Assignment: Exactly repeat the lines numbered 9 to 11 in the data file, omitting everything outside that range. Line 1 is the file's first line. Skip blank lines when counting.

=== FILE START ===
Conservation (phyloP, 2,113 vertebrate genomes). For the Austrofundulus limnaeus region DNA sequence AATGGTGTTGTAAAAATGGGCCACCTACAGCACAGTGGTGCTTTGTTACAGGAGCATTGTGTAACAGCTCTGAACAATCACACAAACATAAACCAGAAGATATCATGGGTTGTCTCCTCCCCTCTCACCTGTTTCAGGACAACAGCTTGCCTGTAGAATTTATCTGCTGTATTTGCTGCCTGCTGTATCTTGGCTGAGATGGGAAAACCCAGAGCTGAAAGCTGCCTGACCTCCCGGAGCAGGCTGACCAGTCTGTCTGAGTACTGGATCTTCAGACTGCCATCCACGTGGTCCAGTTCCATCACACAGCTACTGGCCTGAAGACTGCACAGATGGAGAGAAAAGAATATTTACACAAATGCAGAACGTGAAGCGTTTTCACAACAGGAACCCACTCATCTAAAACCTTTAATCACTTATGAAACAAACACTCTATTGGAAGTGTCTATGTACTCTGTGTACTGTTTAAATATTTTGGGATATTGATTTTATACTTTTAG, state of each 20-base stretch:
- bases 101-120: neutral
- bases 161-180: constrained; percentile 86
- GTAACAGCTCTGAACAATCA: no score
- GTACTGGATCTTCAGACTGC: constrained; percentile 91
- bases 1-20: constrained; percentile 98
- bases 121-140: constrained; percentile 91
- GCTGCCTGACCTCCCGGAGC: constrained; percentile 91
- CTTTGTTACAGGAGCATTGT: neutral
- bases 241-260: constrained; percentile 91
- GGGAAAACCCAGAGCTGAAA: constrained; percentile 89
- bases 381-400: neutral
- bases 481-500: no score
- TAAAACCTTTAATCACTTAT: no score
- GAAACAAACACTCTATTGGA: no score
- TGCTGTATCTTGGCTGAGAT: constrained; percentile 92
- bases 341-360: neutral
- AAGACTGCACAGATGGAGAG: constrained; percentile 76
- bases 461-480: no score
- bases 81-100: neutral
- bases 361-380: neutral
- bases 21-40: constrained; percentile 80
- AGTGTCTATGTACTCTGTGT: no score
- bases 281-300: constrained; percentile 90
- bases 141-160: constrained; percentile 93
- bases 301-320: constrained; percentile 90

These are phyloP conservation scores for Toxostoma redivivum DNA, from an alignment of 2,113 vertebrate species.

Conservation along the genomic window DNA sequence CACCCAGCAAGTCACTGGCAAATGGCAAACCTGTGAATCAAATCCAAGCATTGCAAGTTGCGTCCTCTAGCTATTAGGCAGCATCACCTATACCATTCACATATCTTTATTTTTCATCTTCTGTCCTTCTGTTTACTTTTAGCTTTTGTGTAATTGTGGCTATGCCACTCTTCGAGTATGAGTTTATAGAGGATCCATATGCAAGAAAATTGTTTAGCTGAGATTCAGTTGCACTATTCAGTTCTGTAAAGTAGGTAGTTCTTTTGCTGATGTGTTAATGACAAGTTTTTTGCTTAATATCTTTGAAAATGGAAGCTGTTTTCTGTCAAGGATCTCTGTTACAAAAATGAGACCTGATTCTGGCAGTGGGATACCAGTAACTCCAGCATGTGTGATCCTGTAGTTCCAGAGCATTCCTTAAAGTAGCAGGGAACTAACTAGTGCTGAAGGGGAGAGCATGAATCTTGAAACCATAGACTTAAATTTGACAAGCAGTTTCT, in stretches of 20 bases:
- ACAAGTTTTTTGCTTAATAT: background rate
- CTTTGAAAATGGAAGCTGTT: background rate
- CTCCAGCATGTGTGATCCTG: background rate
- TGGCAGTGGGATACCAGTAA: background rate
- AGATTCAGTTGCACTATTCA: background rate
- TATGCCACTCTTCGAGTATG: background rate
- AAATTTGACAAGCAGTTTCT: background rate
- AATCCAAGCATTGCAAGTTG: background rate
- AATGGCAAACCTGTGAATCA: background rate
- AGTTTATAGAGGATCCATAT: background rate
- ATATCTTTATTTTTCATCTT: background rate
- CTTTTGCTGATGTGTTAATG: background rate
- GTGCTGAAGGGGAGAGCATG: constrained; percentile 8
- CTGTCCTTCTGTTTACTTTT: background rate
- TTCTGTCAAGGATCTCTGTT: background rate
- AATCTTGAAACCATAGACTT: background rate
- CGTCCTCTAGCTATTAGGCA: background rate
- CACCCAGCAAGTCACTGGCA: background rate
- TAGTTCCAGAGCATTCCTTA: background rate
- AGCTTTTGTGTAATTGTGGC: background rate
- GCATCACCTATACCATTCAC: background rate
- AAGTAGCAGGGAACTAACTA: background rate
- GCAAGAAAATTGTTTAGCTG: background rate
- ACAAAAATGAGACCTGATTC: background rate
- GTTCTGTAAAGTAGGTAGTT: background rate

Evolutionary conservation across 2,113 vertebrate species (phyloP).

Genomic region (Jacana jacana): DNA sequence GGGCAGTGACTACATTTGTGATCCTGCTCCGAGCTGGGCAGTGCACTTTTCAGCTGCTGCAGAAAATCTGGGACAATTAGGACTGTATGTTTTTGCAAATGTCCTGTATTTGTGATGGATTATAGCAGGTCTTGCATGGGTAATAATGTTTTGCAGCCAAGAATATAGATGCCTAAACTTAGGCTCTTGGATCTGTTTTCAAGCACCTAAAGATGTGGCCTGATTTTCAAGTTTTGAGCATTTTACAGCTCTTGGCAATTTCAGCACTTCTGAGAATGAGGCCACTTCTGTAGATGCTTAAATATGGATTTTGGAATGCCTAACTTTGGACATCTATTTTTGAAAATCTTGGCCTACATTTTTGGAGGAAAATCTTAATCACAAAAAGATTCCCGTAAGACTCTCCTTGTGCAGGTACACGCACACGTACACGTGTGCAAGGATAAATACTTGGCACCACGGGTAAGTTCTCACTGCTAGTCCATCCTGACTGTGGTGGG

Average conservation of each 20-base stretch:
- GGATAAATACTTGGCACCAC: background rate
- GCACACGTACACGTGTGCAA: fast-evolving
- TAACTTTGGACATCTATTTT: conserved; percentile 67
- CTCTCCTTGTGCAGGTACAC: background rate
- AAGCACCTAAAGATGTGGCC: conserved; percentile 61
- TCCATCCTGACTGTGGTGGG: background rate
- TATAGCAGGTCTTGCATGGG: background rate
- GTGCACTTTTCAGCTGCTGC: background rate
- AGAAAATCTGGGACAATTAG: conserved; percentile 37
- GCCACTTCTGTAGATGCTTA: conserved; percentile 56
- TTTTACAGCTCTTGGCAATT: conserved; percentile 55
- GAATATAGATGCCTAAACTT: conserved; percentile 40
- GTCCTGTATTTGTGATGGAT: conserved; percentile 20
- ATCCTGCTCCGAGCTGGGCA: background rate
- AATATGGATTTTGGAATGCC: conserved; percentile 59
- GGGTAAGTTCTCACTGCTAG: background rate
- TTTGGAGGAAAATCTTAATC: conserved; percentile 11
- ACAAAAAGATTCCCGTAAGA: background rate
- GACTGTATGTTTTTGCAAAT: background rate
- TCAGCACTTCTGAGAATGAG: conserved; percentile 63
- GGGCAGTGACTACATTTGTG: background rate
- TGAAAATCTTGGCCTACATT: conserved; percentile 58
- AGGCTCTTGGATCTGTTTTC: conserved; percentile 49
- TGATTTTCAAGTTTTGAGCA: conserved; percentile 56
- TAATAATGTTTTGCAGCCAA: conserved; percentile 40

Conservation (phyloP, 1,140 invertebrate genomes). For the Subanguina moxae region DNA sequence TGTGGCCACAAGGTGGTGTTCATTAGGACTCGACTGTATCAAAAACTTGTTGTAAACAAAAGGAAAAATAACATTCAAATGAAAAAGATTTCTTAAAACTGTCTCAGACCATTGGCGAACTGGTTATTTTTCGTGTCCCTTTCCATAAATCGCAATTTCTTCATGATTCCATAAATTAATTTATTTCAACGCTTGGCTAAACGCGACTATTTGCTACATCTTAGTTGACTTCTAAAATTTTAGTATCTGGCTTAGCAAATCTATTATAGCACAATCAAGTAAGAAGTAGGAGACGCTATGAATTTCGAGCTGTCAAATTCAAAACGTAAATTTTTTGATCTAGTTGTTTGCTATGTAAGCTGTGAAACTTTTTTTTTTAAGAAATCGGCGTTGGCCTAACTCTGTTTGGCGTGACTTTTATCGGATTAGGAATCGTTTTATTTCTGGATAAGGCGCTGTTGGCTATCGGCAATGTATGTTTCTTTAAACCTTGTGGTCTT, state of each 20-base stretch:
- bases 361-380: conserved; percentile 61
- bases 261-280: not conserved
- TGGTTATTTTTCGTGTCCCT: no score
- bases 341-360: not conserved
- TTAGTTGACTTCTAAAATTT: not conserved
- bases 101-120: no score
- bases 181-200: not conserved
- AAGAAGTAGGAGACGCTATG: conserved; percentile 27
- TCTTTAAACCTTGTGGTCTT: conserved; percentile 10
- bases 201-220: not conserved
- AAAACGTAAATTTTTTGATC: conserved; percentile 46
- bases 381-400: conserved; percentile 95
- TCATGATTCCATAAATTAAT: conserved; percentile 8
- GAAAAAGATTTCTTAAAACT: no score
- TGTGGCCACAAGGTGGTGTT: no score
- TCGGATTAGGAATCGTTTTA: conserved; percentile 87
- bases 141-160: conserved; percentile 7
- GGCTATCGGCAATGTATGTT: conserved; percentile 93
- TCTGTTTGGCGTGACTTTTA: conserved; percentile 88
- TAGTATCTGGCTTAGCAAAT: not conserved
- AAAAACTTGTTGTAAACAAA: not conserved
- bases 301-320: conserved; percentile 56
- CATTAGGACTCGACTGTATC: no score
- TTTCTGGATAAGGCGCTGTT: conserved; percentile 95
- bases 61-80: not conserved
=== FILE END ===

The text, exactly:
- CTTTGTTACAGGAGCATTGT: neutral
- bases 241-260: constrained; percentile 91
- GGGAAAACCCAGAGCTGAAA: constrained; percentile 89